This fascinating and compelling film – told using previously unheard interviews with Haring, which form the narrative of the documentary – is the definitive story of the artist in his own words. 

Keith Haring: Street Art Boy, the new BBC film
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Keith Haring: Street Art Boy, the new BBC film
Keith Haring: Street Art Boy, the new BBC film
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“Safe House”, Keer’s work inspired by Christo and Jeanne-Claude

“Safe House”, Keer’s work inspired by Christo and Jeanne-Claude

Emanuele D'Angelo · 1 month ago · Art

Inspired by the great couple Christo and Jeanne-Claude, Leon Keer, one of the most important artists in the world of anamorphic street art, has recently created “Safe House”.

His latest work presents a gift box in trompe l’oeil on the tympanum of a building.
“It is not obvious for everyone to have a roof over their head, your home is precious and gives you comfort and protection, a gift for the necessary needs of life.”

“Safe House” is a packaged house, artfully crafted with a great optical illusion is a tribute to Christo and Jeanne-Claude, it was made for MX29 Graffiti Tour 2020 organized by Ateliers du Graff.
The Dutch artist wants us to reflect on the importance of having a roof over our heads, something that we very often take for granted, but which, as he says, is fundamental.

“Safe House”, Keer’s work inspired by Christo and Jeanne-Claude
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“Safe House”, Keer’s work inspired by Christo and Jeanne-Claude
“Safe House”, Keer’s work inspired by Christo and Jeanne-Claude
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Harry Greb’s mural dedicated to Ennio Morricone

Harry Greb’s mural dedicated to Ennio Morricone

Giulia Pacciardi · 4 weeks ago · Art

In the heart of Trastevere, more precisely in Via delle Fratte di Trastevere, on the corner of Via dei Fienaroli, the Roman neighborhood where Ennio Morricone was born and grew up, a new mural dedicated to him stands out since yesterday.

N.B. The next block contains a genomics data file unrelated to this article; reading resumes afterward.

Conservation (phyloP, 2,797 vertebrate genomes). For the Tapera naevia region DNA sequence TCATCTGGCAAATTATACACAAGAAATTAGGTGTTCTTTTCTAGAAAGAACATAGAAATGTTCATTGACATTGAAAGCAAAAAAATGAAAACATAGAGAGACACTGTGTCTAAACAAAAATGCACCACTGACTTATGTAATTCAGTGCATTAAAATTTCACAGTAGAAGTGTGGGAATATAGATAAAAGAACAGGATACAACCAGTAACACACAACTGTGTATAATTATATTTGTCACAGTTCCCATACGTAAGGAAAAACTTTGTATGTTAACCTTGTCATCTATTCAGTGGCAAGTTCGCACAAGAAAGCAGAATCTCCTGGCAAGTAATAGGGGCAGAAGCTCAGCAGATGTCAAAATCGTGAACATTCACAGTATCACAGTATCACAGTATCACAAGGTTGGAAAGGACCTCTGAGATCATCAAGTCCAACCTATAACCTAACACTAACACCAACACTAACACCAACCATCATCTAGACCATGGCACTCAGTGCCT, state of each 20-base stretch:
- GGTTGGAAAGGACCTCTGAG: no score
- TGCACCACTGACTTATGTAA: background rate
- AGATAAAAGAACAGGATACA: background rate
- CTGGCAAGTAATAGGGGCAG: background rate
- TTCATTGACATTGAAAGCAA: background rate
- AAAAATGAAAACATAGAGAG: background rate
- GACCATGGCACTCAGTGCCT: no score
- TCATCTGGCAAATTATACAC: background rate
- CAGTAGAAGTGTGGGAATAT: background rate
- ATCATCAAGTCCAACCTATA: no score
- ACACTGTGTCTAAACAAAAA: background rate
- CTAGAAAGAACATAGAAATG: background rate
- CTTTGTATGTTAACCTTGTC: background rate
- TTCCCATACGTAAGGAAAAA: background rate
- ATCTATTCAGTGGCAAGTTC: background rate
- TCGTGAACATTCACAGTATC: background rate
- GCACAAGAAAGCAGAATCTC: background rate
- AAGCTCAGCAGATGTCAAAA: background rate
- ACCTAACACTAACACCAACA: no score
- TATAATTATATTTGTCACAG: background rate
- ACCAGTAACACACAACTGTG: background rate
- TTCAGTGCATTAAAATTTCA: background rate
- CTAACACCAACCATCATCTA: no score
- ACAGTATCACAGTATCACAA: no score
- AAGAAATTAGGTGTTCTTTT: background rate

It is the work of the prolific street artist Harry Greb, who is no stranger to this type of tribute. Over the years, in fact, he has titled walls to leading Italian figures of our times such as Alberto Sordi, Anna Magnani and Rino Gaetano.

In Greb’s vision, Morricone looks fixedly at us through his glasses, with a luminous crown resting on his head, the Academy Honorary Award in his left hand and his right hand busy mimicking the gesture of silence.

The opera dedicated to the Roman composer appeared yesterday afternoon, just a few hours after his death which shook the hearts of most.

Harry Greb’s mural dedicated to Ennio Morricone
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Harry Greb’s mural dedicated to Ennio Morricone
Harry Greb’s mural dedicated to Ennio Morricone
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Glen Martin Taylor and his reconstructed ceramics

Glen Martin Taylor and his reconstructed ceramics

Giulia Guido · 4 weeks ago · Art

Among the most famous and fascinating artistic techniques, the ancient Japanese art of Kintsugi undoubtedly stands out. It is a practice born from the idea of transforming an imperfection, a damage or a wound into something even more beautiful and perfect. Basically, this technique consists in repairing ceramic objects, even those of daily use such as cups and plates, using gold or cast silver to weld the shards. The final result gives the object a unique look and, what is no small thing, a much higher value than the original. It is precisely from the art of Kintsugi that the artist Glen Martin Taylor was inspired for his works. 

Like the Japanese, Glen Martin Taylor repairs ceramics of all kinds, some made by him and others bought but replacing precious metal with everyday objects, from twine threads to metal elements. 

If in Kintsugi’s art the only important part is that of repair, for the artist the act of reassembling objects is as important as that of destroying them. Through these two phases, the artist frees his emotions and confronts them by creating objects that will eventually have lost their primary purpose, but not their importance. 

Discover all the works by Glen Martin Taylor on his Instagram profile

Glen Martin Taylor and his reconstructed ceramics
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Glen Martin Taylor and his reconstructed ceramics
Glen Martin Taylor and his reconstructed ceramics